The Federal Communications Commission’s top internal watchdog has opened an investigation into whether agency chair Ajit Pai and others improperly changed rules governing ownership of TV stations in order to benefit Sinclair Broadcasting.
The New York Times reported today that just weeks after Pai spearheaded rule changes last April that resulted in companies like Sinclair being able to own significantly more stations, the broadcasting giant said it had agreed to purchase Tribune Media for $3.9 billion. The FCC’s new rules had made that deal possible.
By year’s end, the Times wrote, Pai and his aides were under investigation for promoting the relaxing of regulations that seemed timed to benefit Sinclair.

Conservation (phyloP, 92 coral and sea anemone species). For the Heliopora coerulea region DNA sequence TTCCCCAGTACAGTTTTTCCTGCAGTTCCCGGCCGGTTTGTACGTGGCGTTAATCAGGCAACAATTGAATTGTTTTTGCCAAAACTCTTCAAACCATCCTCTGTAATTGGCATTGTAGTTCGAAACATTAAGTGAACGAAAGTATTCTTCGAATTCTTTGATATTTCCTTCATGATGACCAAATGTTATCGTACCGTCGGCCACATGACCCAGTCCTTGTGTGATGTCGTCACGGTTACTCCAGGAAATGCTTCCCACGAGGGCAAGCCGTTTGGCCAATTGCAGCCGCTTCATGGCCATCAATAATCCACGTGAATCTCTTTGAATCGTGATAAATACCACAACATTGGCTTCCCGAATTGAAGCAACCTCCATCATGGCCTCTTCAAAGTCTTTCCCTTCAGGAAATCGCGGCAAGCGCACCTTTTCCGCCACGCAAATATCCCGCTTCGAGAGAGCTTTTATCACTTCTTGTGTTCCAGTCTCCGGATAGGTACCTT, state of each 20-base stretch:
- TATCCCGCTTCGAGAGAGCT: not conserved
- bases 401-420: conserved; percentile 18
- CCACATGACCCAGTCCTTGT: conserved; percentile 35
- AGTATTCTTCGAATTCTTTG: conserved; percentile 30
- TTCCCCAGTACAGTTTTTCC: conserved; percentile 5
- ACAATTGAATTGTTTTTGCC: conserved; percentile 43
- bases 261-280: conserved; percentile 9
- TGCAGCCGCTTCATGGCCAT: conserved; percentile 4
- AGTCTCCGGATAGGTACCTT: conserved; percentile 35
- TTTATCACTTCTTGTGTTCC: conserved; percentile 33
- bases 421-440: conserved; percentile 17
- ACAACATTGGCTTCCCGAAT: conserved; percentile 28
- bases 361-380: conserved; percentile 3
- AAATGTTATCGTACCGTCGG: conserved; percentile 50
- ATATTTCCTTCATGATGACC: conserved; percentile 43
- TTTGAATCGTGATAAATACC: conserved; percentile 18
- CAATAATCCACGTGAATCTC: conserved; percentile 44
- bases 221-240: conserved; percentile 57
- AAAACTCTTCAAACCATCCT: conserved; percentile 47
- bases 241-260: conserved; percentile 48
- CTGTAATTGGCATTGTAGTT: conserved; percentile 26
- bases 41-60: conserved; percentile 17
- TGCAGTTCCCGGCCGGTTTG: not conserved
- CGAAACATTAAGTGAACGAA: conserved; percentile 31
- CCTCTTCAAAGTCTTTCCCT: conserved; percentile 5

“For months I have been trying to get to the bottom of the allegations about Chairman Pai’s relationship with Sinclair Broadcasting,” New Jersey Democratic Representative Frank Pallone, the top Democrat on the FCC’s oversight committee, told the Times. “I am grateful to the FCC’s inspector general that he has decided to take up this important investigation.”
What’s not clear is the extent of the investigation or how it might impact the Sinclair-Tribune deal, which many public interest groups oppose on the grounds that it limits the number of media voices. But it seems evident Pai will have to answer questions about the timing of the rule changes.